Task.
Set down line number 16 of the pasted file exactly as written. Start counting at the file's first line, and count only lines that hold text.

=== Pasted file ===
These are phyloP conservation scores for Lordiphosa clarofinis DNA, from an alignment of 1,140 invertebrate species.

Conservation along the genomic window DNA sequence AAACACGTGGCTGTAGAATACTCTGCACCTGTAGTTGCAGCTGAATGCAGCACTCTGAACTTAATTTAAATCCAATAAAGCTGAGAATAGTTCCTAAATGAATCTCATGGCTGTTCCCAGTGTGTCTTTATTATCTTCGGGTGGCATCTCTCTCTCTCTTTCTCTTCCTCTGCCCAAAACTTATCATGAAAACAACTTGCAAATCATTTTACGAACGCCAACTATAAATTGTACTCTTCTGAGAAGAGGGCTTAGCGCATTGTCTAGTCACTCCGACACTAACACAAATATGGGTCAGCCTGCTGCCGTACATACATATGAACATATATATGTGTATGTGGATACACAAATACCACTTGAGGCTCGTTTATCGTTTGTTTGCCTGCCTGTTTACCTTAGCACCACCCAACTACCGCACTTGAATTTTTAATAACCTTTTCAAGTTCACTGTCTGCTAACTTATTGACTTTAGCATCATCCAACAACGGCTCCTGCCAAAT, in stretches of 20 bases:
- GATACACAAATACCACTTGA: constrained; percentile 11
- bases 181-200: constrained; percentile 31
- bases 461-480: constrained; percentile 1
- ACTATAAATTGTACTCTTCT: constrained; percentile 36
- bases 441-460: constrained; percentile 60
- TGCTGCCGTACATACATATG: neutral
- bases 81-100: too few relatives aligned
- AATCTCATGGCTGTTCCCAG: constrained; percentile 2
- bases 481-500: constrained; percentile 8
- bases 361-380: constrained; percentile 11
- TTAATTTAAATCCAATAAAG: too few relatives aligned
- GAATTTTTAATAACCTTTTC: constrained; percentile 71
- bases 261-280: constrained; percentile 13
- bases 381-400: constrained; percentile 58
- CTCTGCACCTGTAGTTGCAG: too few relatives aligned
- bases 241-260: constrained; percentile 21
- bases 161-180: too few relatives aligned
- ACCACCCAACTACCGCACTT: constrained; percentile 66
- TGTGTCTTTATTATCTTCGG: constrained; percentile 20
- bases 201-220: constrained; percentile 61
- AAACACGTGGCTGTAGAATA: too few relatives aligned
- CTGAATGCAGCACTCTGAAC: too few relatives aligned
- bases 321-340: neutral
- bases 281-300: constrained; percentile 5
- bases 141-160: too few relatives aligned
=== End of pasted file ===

- bases 381-400: constrained; percentile 58